If you're a gamer (or anyone else), this is not a screen you want to see.Bromium LabsIt's still not clear how, but a disproportionately large number of websites that run on the WordPress content management system are being hacked to deliver crypto ransomware and other malicious software to unwitting end users. In the past four days, researchers from three separate security firms have reported that a large number of legitimate WordPress sites have been hacked to silently redirect visitors to a series of malicious sites.

The attack sites host code from the Nuclear exploit kit that's available for sale in black markets across the Internet. People who visit the WordPress sites using out-of-date versions of Adobe Flash Player, Adobe Reader, Microsoft Silverlight, or Internet Explorer can then find their computers infected with the Teslacrypt ransomware package, which encrypts user files and demands a hefty ransom for the decryption key needed to restore them. "WordPress sites are injected with huge blurbs of rogue code that perform a silent redirection to domains appearing to be hosting ads," Malwarebytes Senior Security Researcher Jérôme Segura wrote in a blog post published Wednesday. "This is a distraction (and fraud) as the ad is stuffed with more code that sends visitors to the Nuclear Exploit Kit." According to a Monday blog post published by website security firm Sucuri, the compromised WordPress sites he observed have been hacked to include encrypted code at the end of all legitimate JavaScript files.

The encrypted content is different from site to site, but once decrypted, it looks similar to that shown in the image below: EnlargeSucuri To prevent detection by researchers visiting the compromised site, the code takes pains to infect only first-time visitors.

To further conceal the attack, the code redirects end users through a series of sites before delivering the final, malicious payload. Sucuri said Google's Safe Browsing mechanism—which browser makers use to help users avoid malicious websites—had blacklisted some of the Internet domains used in the ruse.

A post published Thursday by Heimdal Security, however, listed a different domain, leaving open the possibility that the attackers are regularly refreshing as old ones get flagged. Heimdal Security also warned that antivirus programs may do little to protect end users.

During the latest leg of the campaign, for instance, the exploit code was detected by just two of the 66 leading AV packages, while the payload it delivered was also limited (the blog post didn't provide specifics). Driveby attacks not just on porn sites anymore The attacks are the latest reminder that people can be exposed to potent malware attacks even when visiting legitimate websites they know and trust.

The best defense against such driveby attacks is to install security updates as soon as they become available. Other measures include running Microsoft's Enhanced Mitigation Experience Toolkit on any Windows-based computers and using the 64-bit version of Google's Chrome browser if possible. It's not yet clear how the WordPress sites are getting infected in the first place.
It's possible that administrators are failing to lock down the login credentials that allow the site content to be changed.
It's also feasible that attackers are exploiting an unknown vulnerability in the CMS, one of the plugins it uses, or the operating system they run on. Once a system is infected, however, the website malware installs a variety of backdoors on the webserver, a feature that's causing many hacked sites to be repeatedly reinfected.

As Sucuri researcher Denis Sinegubko wrote: The malware tries to infect all accessible .js files.

This means that if you host several domains on the same hosting account all of them will be infected via a concept known as cross-site contamination.
It’s not enough to clean just one site (e.g. the one you care about) or all but one (e.g. you don’t care about a test or backup site) in such situations – an abandoned site will be the source of the reinfection.
In other words, you either need to isolate every site or clean/update/protect all of them at the same time! People running WordPress sites should take time to make sure their servers are fully patched and locked down with a strong password and two-factor authentication.

This post will be updated if researchers uncover a cause of this ongoing hack campaign. Until then, admins and end users alike should stay vigilant for signs one of their systems is being targeted and follow the usual best practices listed earlier.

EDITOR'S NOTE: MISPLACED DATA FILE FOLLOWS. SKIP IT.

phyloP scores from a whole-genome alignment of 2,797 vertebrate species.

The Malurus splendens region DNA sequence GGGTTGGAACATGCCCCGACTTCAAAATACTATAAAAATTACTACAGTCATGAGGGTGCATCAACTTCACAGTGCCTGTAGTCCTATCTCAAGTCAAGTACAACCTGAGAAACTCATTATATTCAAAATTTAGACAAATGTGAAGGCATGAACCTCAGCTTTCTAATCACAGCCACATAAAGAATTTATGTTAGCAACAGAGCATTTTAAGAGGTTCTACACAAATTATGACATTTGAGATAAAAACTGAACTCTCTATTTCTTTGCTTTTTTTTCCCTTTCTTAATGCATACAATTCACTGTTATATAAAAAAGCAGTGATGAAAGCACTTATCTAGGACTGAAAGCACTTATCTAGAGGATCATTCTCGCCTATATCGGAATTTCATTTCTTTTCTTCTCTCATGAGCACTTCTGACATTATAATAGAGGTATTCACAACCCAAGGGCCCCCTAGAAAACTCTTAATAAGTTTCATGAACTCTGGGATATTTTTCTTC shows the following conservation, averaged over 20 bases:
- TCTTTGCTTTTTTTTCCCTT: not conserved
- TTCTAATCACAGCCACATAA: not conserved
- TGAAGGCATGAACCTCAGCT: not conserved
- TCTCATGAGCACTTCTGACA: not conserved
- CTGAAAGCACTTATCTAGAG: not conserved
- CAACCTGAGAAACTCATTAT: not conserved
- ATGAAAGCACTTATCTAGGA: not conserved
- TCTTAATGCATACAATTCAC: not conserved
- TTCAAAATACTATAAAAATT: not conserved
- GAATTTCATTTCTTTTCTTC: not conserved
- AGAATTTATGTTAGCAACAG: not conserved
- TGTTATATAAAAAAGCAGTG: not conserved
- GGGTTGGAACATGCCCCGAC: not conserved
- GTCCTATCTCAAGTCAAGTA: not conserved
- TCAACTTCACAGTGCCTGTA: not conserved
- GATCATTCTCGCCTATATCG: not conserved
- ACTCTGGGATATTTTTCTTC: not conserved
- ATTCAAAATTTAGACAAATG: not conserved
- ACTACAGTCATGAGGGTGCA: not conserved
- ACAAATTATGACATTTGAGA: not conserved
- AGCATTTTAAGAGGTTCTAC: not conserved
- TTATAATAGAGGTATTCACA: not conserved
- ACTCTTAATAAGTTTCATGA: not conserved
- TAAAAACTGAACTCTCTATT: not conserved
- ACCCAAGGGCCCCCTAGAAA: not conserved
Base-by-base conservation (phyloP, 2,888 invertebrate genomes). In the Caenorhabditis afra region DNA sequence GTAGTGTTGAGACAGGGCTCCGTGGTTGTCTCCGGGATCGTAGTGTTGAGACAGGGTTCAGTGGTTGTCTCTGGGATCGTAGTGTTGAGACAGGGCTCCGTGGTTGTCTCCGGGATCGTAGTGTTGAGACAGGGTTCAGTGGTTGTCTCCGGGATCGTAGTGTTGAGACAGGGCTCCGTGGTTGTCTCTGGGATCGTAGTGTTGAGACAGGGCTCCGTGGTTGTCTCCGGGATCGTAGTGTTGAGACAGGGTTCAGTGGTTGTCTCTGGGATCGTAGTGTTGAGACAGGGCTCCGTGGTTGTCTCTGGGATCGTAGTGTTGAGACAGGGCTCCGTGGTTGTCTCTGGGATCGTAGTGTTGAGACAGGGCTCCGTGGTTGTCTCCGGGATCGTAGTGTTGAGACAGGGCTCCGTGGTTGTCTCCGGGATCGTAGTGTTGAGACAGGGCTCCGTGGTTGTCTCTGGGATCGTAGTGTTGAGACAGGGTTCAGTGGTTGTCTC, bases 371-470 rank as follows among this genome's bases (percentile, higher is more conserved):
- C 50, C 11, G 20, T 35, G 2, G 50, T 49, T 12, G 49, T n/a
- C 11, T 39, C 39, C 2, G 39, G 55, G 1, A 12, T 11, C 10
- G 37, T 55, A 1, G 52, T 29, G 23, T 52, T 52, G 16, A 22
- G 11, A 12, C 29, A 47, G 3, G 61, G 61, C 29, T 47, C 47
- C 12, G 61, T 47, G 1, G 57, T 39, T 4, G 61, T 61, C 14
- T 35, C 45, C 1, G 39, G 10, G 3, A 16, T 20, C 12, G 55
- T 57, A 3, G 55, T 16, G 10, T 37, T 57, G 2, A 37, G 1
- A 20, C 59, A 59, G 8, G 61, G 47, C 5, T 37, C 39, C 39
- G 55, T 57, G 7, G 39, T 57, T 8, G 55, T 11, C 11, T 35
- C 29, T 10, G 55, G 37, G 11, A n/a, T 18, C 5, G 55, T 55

When your formerly speedy PC starts to stutter and drag, you may be inclined to pin the blame on your antivirus. Hey, it's an easy target, right? Chances are good, though, that any slowdown is due to things like over-filled hard drives or too many programs running in the background. IObit's Advanced SystemCare Ultimate 9 has the answer for you—it combines antivirus protection with a full suite of system tune-up tools. At $29.99 per year for three licenses, it costs a less than many competing standalone antivirus products. Unfortunately, the core antivirus protection didn't hold up in my testing.  IObit's main window reports your current security status and features three extra-large glowing icons that launch a Quick, Full, or Custom Scan. Tested on my standard clean virtual machine, the full scan took 26 minutes, which is good, given that the current average is almost 40 minutes. Some antivirus products actively avoid rescanning known good files, making repeat scans very fast. AVG AntiVirus (2016) and Total Defense Anti-Virus (2015) zoomed through a repeat scan in about one minute. IObit doesn't seem to attempt this kind of scan optimization. Easy StartWhen you launch IObit's installer, you see a simple screen with one big button that simultaneously accepts the product license and launches the installer. The install process completed. To finish the process, I updated antivirus definitions and activated the product to enable real-time protection. After I finished activation, the program presented me with a big screen full of additional features and settings, most of which were flagged as enabled. Clicking a link activated the features that weren't enabled by default: Surfing Protection, Registry Deep Clean, and Secure File Deletion. I noticed that even though I activated the program, it still displayed an advertisement across the bottom, offering me an 80 percent discount on IObit's Drive Booster 3 Pro, along with "super gifts." This kind of internal advertising is found throughout the program. The Action Center notifies you about security problems, but also touts special deals on other IObit products. An Exclusive Offers button on the scan-complete screen likewise takes you to an advertising page. Some users may find these elements annoying. Mediocre Malware ProtectionIObit uses Bitdefender's antivirus engine, so, in a perfect world, its lab-test scores would track precisely with the excellent scores attained by Bitdefender Antivirus Plus 2016. However, the independent labs state very clearly that test results apply only to the actual product that was tested. None of the labs include IObit in testing, so the only test results I can rely on are my own. My own testing shows that IObit's protection doesn't track with Bitdefender's at all. To start my malware-blocking test, I open a folder containing my current set of malware samples. The minimal file access that occurs when Windows Explorer checks a file's name, size, and creation date is enough to trigger real-time protection in many antivirus products, including IObit. After a few minutes, it had eliminated 75 percent of the samples. Bitdefender wiped out 79 percent at this point, but the set of samples caught on sight by the two products didn't completely match. IObit missed some that Bitdefender caught, and caught one that Bitdefender missed. When I continued the test by launching the samples that weren't wiped out immediately, the two products diverged further. Some of the samples IObit caught after launch managed to install executable traces on the test system, a problem that didn't happen with Bitdefender. Overall, IObit detected 82 percent of the samples and scored 7.9 of 10 possible points. Bitdefender detected 93 percent and managed 9.3 points. That's the top score among products tested using this same set of samples. Bitdefender shares that top score with Avast Pro Antivirus 2016. Tested using my previous malware collection, Webroot SecureAnywhere Antivirus (2015) managed a perfect 10 points. In order to precisely compare how thoroughly different antivirus products fend off malware attacks, I necessarily use the same set of thoroughly analyzed samples for quite a while. My malicious URL blocking test, on the other hand, always uses the very latest malware-hosting URLs, supplied in a daily feed by MRG-Effitas. I load URL after URL, noting whether the antivirus keeps the browser from reaching the URL, wipes out the payload during download, or sits idly twiddling its thumbs. I continue until I've captured data for 100 active malware-hosting URLs. Throughout this test, IObit teetered back and forth, almost evenly balanced between wiping out downloads and completely missing all detection. I began to think that its Surfing Protection component wasn't designed for this sort of test. Near the end, though, that component did kick in to block precisely one URL at the browser level. IObit's overall score of 50 percent protection is a little better than the current average, but nowhere near Bitdefender's 74 percent protection. Top scorers in this test are McAfee AntiVirus Plus (2016) and Symantec Norton Security Premium, each with 91 percent protecton. See How We Test Malware Blocking Poor Protection Against PhishingThe Surfing Protection browser add-in serves to block both malware-hosting URLs and other types of dangerous URLs. That includes phishing sites, those nasty frauds that masquerade as PayPal, your bank, or some other secure site, attempting to steal your login credentials. Given that this component blocked access to just one in 100 malware-hosting URLs, it couldn't fare worse in the antiphishing test unless it earned a big fat zero. It actually scored better than that, but still failed to impress. For this test, I gather URLs that have been reported as fraudulent, but that haven't yet been verified and blacklisted. I launch each URL on five test systems, each protected in a different way. One system uses the product under testing, of course, and another uses Norton, a long-time antiphishing winner. The other three rely on protection built into Chrome, Firefox, and Internet Explorer. Since the nature of current phishing sites varies from day to day, I report results as the difference between the detection rate of the product and of the other four test systems. IObit's detection rate was a full 76 percent lower than Norton's, which puts it in the bottom quarter of recent products, score-wise. Kaspersky Anti-Virus (2016) came very close to tying with Norton, while Bitdefender is the only recent product that actual outperformed Norton in this test. All three browsers handily beat IObit, despite Chrome having an apparent bad day. The lesson is clear—don't turn off your browser's fraud protection, because IObit won't take its place. See How We Test Antiphishing Clean and OptimizeAntivirus is just part of what you get with this product. IObit's full-scale system tune-up utility, similar to Iolo System Mechanic 14, is included in Advanced SystemCare Ultimate. Note, though, that while you can use the Iolo product on any number of computers, cleanup with IObit is limited to the three licenses that come as part of your subscription. Once you get past the Antivirus page, the rest of this product is devoted to system cleanup and optimization. The Clean and Optimize page lets you launch a scan to clean up unwanted junk that may be slowing your system, among other things. Just half of these modules are enabled by default, probably because those not enabled can take a long time to finish. I was mildly surprised to find Spyware Removal and Security Defense in this collection (the latter says it will prevent spyware installation). I would think those belong with the antivirus. The components that are enabled by default sweep your system for spyware, boost your Internet speed, fix broken shortcuts, eliminate junk files and Registry items, and sweep away activity traces that could compromise your privacy. Running a scan using just these components took just a couple of minutes. On completion, it offered a summary of found problems with the option to dig in for detail and even exempt certain items from cleanup. Most users will probably just click the big Fix button. Before making any changes, IObit creates a rollback record. That way if by some mischance the cleanup causes trouble, you can undo its changes using the Rescue Center. As with the antivirus scan, the final page offered an Exclusive Offer button, encouraging me to buy more IObit products. The components not checked by default serve to defrag the Registry and hard drives, check for drive errors, optimize system settings for speed, and fix Windows vulnerabilities. I started a scan using all of the components, and was pleasantly surprised to find that it took just a few minutes more. The process of fixing found problems took about 30 minutes this time, since it included installing a few Windows updates and partially defragging the hard drive. But that's really quite a reasonable time to perform those deeper optimizations. Speed UpApparently speeding up your system isn't quite the same as optimizing it, so IObit offers a separate Speed Up page with four choices: Turbo Boost, Startup Accelerate, Deep Optimization, and App/Toolbar Cleaner. Turbo Boost is something you'll use sparingly, for times when you really need every ounce of performance. It terminates unnecessary applications and services and sweeps the system to release RAM that's allocated but not in use. Note that IObit maintains a tiny desktop widget that reports RAM and CPU usage—you can click its broom icon to sweep for RAM that can be released. By default, Turbo Boost operates in Work Mode. You can configure it to use Game Mode, which terminates even more services. Economy Mode aims to minimize power consumption so you can keep using a laptop whose battery is low. The Startup Accelerate component simply lists the programs that launch at system startup and lets you manage them. On the basic Startup Accelerate page, I couldn't figure out what to do. The two items listed just had Ignore in the Action column, and when I clicked it for one, that item vanished. Clicking the link for advanced configuration made things clearer. In this mode, I found I could set each item to enabled, disabled, or delayed, much like the similar feature in Norton. Its Deep Optimization list displayed Windows features, including Intelligent Disk Accelerate and Fast Startup, but reported them already optimized. Other tabs listed add-ins that launch with various browsers and non-essential Windows services. When I clicked for details under Deep Optimization, IObit offered a laundry list of settings to speed hard drive access, network connections, and overall system speed. Finally, the App/Toolbar Cleaner didn't show a thing, because it didn't find any suspicious browser apps or plugins. Avast and Panda Antivirus Pro 2016 offer similar toolbar clean-up tools. Toolbox and Action CenterYou may be a bit overwhelmed the first time you open IObit's Toolbox page. This page sports more than two dozen icons representing various types of utilities from IObit. Some are not currently installed, but can be downloaded (represented by a down-arrow icon overlay). Some of those must be purchased separately. Others are, those with no icon overlay, are already present, but may require payment for Pro features. To help you deal with icon overload, IObit now includes the option to put your favorite tools at the top. The only one of the toolbox items that's related to antivirus protection is a button for IObit Malware Fighter. Given this product's abysmal performance in our testing, I can't imagine why you'd choose to install it. As noted earlier, the Action Center tab touts a "VIP exclusive offer" to purchase other IObit products at drastically slashed prices. If you're not interested, just click the link to hide these offers. You'll also find IObit's software updater list in the Action Center. On my test system, Chrome, Firefox, and Java all needed update. IObit handled them as automatically as possible, though finalizing the Java update did require my participation. Given that Java and browsers are subject to extreme scrutiny by malefactors seeking security holes, keeping them up to date is very important. Not the Antivirus You're Looking ForIObit Advanced SystemCare Ultimate 9 uses Bitdefender's antivirus engine, yet its test results don't come close to Bitdefender's. The independent antivirus labs don't include it in testing. And where Bitdefender is the only current product that has beaten Norton in our antiphishing test, IObit scored near the bottom. As an antivirus, this product doesn't impress. Our Editors' Choice picks for commercial antivirus protection are Webroot SecureAnywhere Antivirus, Kaspersky Anti-Virus, and Bitdefender Antivirus Plus. All three cost $10 more than IObit, but that's a well-spent 10 bucks, as they offer much, much better protection. If you want antivirus plus system optimization, choose one of these products and add a top-rated tune-up product.